Now, to get those reviews.

It can take months. Even upwards of a year. Or more.

Bitter pill to swallow? Yep. But don’t you think knowing stuff like this would be helpful if you’re just starting out? That the minimal sales you see as a new author are the same for practically every other new author? And that most books don’t find their rhythm or readership for at least the first six months? And that’s if it’s strong work that’s smartly promoted?

Don’t you believe it SHOULD be common knowledge that the work in getting your book noticed is an ongoing, laborious, lengthy process holding no guarantee of success? And, let’s face it, it’d be a HUGE help knowing that the interest of those closest to you peaks in the beginning and then, after that, becomes polite support. That’s a good thing to understand, don’t you think?

Of course. Or at least I think it would. And I haven’t even touched on promotion via excerpts and guest blogging and Twitter and Facebook and blah blah blah blah blah.

So, for you writers out there gearing up to begin your self-publishing journey, I hope you find the above useful.

It’s not offered to prick your balloons or throw cold water on your dreams or suffocate your prancing, dancing unicorns of hope. It’s simply out there so can be prepared and understand what’s happening instead of believing it’s because you suck and your book sucks and no one cares.

It’s a business, this publishing thing, and the more you know going in, the better off you’ll be.

So consider this your friendly reality check.


fingers crossed

It’s been a long time since I’ve read for pleasure.

You see, most, if not all, of my reading is research.

For Martuk it was learning as much as I could about the ancient city of Uruk, the polytheistic religious beliefs of the time, and then, generations later, the world that was 1st century Jerusalem. Not only the brief rise of a soon-to-be crucified Messiah, but the politics, the government, the reality one finds in histories that aren’t Christian-based.

For Martuk … The Holy: Proseuche, the upcoming sequel to Martuk, I’m immersed in the sometimes shocking violence of 4th and 5th century Christianity. Bishops plotting and killing and destroying the lives of other Bishops. And the Pope, the most powerful man in the world at the time, always involved, forever scheming. Emperors claiming the Christian faith while still practicing their polytheistic religions and ancient magic, especially in Constantinople or, as it was called then, New Rome — much to the lingering resentment of that lumbering, wounded, dying beast Rome.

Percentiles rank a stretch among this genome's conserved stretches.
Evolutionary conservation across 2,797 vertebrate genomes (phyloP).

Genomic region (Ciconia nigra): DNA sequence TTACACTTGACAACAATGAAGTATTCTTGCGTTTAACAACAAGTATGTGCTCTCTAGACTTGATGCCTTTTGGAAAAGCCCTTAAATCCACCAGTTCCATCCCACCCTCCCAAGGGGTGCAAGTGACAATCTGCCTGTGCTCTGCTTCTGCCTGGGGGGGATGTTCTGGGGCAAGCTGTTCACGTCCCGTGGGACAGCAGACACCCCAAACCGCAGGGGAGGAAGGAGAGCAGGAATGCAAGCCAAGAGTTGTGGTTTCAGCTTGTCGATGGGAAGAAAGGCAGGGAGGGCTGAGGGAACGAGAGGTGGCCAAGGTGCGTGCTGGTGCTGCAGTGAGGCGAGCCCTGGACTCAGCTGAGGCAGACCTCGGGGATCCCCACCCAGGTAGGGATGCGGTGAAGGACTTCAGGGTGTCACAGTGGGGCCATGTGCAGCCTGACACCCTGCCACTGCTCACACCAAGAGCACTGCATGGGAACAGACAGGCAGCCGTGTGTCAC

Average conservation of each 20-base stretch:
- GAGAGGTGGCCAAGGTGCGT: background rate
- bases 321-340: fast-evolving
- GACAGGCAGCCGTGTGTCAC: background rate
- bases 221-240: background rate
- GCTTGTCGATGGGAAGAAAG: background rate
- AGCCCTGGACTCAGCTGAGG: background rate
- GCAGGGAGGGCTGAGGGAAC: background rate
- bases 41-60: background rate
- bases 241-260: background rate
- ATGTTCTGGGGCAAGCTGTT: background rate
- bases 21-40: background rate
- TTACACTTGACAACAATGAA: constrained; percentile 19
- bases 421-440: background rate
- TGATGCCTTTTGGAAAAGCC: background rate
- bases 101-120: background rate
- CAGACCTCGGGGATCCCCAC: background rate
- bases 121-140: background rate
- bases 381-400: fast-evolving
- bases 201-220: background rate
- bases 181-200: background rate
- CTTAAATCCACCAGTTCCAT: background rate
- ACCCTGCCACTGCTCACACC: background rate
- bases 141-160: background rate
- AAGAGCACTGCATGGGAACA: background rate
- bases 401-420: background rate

And, of course, all of this happening while the Christian world broke in two, the true Nature of Christ debated with swords and armies, a Priest threatened with death if he called the Virgin Mary Theotokos (aka God-Bearer), the East soon breaking away and remaining Orthodox, the West going on to become the Christian religion we recognize today.

And Jerusalem going from a forgotten slum to a haven for Christian tourists, stall after stall offering splinters from the “real cross” and other trinkets.

It was a fascinating, historic time.

And it makes for fascinating reading. I love it. And it gives an unusual weight to my work. A weight I believe my stories deserve. The need I have to wrap my characters in these rich histories, giving them historically accurate roads to walk while talking to historically accurate people, being too strong NOT to dot my “i”s and cross my “t”s.

But there are times, I’ve been told, when you gotta close those big books, give the brain a rest, and dig into a really good read. Fiction. Spooky. Expertly written.

And instead of dusting off one of my favorites and wandering down yet another enjoyable, though familiar, path, I’ve decided to read something new from someone new.

I mean, the author has a very long, very successful career, so he’s hardly “new”. But he is to me.

So, as silly as this sounds, I’m a little excited. It feels like that moment when you organize the desk, leave a voicemail greeting explaining you’ll be out for the next two weeks, go down the elevator, give a friendly wave to the Security Desk, and leave the building, finally AT LAST on vacation.

Now let’s just hope my work-a-holic nature will let me have a brief break and enjoy a good book.

Fingers crossed.